James Clapper: “We’re not like Sherwin Williams paint; we don’t cover the earth equally. And so, frankly, Tunisia was probably not up there on our top ten countries we were watching closely. So there is the aspect of, you know, the spread, the balance of our collection — priorities, exactly — so that obviously we’re going to work on that. I think the notion of — as the chairman correctly observed, is, you know, we’re going to pay a lot more attention to social media and what else could we do there to extract a warning from this.”
In other testimony Wednesday, CIA Director Leon Panetta said the U.S. would likely imprison Osama bin Laden and other top al-Qaeda figures at the military base in Guantánamo Bay should they ever be captured. No new prisoners have been sent to Guantánamo since Obama took office. Panetta’s statement has been interpreted as an admission the White House intends to continue using Guantánamo, despite its pledge to shut it down.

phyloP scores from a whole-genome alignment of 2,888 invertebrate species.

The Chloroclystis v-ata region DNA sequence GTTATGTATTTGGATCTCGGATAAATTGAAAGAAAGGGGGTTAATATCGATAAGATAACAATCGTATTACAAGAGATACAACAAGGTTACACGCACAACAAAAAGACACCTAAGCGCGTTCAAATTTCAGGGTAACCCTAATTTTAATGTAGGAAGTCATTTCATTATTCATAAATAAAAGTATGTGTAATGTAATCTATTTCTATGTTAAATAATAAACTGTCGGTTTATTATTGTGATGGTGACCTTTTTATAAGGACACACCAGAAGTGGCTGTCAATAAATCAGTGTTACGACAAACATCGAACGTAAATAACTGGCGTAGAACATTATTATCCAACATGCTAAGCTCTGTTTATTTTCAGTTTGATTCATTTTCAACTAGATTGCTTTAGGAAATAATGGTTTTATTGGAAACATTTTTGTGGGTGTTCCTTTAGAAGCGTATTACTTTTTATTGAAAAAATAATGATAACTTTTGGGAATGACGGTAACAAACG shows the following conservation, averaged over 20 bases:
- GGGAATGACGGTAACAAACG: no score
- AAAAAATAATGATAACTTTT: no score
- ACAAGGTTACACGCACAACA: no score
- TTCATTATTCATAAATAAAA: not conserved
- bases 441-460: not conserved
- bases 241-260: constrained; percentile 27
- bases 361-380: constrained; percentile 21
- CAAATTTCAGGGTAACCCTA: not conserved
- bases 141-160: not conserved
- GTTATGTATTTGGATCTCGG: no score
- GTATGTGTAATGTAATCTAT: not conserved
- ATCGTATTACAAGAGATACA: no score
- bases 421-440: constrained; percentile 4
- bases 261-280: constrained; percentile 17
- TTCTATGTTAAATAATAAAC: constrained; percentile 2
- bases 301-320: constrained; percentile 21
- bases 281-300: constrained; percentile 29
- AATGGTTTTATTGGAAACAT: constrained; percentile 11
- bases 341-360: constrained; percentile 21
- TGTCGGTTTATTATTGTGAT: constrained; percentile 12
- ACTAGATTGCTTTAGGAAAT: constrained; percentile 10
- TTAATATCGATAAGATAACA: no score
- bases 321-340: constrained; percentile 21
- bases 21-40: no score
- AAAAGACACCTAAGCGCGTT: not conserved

Officials in Switzerland say they have uncovered funds belonging to either the family of former Egyptian President Hosni Mubarak or his senior ministers. It is unclear how much money was found. Egypt’s new military government has asked countries worldwide to freeze accounts linked to Mubarak’s regime.
Puerto Rico Governor Luis Fortuño has begun withdrawing the police occupation of the main University of Puerto Rico campus in San Juan after two months. SWAT teams and riot squads took over the campus in December following a massive student strike against fee hikes and privatization. Hundreds of students have been arrested, and some have reported being beaten, including sexually harassed and tortured, in the ensuing crackdown. An estimated crowd of more than 15,000 marched against the police occupation last Saturday. Speaking on the House floor, Democratic Rep. Luis Gutiérrez of Illinois condemned the crackdown on Puerto Rican students.